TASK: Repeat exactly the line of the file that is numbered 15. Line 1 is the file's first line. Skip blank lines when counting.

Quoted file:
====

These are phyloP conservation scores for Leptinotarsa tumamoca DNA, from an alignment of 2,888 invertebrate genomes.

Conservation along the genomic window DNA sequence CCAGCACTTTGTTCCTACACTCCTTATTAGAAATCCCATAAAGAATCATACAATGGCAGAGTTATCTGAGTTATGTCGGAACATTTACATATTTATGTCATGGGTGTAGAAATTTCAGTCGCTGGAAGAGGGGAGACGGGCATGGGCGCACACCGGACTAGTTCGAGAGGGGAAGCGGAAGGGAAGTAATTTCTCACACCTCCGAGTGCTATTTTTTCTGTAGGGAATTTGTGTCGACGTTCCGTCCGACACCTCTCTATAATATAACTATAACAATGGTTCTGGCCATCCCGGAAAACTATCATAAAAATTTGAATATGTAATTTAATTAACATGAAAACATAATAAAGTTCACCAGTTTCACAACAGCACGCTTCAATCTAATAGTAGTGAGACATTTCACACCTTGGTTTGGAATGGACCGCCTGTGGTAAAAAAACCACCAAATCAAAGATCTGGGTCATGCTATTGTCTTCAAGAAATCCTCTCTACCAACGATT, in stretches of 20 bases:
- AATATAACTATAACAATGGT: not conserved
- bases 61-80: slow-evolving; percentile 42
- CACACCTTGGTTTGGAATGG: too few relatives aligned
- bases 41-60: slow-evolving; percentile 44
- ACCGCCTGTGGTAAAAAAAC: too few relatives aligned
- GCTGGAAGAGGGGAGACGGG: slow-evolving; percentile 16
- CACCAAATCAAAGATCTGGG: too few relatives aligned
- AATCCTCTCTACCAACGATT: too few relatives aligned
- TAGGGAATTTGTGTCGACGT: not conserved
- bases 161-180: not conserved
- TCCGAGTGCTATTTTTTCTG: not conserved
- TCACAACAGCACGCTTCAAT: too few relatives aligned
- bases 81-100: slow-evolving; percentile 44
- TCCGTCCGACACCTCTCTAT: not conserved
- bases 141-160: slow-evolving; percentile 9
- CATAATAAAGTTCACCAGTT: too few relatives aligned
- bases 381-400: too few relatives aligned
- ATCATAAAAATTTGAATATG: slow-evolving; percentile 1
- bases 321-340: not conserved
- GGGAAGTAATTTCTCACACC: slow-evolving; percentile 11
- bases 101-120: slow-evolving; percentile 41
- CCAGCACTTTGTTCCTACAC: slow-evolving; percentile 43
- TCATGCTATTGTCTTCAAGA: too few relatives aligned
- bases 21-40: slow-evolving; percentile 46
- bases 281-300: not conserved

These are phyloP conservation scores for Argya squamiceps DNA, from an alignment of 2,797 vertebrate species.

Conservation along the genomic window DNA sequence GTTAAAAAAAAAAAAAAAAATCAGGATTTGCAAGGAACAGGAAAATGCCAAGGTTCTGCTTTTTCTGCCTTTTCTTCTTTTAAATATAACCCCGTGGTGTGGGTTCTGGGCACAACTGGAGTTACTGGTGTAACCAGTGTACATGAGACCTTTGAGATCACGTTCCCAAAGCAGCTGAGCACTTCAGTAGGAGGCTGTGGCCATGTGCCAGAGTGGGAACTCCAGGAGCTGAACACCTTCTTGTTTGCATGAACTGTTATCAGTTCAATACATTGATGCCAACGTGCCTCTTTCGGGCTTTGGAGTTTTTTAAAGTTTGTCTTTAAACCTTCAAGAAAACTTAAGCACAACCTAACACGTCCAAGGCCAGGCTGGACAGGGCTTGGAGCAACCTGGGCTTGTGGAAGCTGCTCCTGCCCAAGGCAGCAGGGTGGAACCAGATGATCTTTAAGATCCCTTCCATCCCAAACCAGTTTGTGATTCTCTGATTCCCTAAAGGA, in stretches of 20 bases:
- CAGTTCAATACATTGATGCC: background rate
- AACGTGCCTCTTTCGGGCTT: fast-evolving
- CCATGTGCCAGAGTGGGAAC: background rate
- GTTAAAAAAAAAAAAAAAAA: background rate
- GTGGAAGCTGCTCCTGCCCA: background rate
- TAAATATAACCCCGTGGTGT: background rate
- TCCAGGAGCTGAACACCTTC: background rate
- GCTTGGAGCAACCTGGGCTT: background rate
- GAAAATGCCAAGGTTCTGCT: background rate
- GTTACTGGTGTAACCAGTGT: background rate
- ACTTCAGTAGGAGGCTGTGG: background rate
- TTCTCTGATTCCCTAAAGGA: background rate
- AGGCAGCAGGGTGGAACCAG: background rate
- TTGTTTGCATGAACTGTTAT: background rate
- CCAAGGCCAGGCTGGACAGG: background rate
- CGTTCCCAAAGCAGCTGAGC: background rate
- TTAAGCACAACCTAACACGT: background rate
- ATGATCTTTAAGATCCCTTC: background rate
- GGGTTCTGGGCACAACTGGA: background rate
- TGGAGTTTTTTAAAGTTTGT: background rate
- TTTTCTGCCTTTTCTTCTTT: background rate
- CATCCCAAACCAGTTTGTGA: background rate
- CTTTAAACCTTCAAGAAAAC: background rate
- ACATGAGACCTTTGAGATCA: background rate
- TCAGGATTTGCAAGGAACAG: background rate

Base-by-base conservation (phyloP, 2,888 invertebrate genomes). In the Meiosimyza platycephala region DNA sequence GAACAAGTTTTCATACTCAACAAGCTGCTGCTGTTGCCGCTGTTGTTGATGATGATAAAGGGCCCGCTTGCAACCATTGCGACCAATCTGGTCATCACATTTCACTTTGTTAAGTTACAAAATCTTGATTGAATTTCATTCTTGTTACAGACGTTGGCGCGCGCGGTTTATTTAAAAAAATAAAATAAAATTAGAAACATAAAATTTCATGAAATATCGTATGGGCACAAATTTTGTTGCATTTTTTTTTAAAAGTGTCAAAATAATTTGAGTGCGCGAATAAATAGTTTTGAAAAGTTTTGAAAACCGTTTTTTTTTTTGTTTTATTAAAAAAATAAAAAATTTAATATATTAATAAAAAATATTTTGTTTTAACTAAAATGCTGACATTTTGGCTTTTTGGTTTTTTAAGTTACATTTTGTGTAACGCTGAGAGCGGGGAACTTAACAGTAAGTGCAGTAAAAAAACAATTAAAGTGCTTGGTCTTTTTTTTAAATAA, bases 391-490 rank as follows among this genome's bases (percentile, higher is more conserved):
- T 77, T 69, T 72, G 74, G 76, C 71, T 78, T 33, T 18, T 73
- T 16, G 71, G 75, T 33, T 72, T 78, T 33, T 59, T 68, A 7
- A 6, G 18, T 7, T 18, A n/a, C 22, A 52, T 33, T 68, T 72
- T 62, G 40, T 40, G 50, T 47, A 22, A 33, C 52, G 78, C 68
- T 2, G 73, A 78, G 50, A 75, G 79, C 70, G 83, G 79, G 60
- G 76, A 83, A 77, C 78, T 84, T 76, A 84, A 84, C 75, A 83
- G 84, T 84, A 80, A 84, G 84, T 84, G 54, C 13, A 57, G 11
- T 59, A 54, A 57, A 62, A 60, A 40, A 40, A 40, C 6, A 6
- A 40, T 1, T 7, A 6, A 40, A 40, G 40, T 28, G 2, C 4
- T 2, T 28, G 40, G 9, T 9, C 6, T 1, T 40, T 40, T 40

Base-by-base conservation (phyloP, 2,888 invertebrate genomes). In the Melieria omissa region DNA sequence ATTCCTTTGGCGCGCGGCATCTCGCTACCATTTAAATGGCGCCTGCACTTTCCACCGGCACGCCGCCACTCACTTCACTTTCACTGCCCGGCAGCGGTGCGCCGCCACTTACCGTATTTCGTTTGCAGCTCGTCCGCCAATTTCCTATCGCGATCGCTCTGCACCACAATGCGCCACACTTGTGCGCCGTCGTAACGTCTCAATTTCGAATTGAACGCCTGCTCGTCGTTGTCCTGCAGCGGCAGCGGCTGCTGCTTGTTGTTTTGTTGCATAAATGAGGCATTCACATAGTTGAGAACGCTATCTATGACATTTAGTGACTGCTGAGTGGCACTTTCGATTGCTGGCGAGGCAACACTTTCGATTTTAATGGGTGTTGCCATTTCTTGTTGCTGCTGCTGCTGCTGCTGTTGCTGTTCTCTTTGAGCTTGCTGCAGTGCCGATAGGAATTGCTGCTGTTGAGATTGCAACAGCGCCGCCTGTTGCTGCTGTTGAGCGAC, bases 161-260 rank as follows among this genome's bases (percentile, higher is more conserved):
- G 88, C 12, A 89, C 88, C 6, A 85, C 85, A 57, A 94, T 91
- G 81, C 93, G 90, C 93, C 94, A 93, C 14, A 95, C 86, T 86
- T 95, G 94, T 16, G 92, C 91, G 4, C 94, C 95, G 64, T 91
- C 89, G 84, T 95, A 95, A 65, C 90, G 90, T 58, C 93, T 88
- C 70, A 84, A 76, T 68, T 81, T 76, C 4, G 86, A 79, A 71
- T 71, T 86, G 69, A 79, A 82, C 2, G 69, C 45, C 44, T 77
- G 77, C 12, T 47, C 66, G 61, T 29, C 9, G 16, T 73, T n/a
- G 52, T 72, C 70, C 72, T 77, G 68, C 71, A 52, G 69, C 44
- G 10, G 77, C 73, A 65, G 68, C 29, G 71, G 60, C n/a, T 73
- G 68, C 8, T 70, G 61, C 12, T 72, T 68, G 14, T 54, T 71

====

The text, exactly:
- bases 81-100: slow-evolving; percentile 44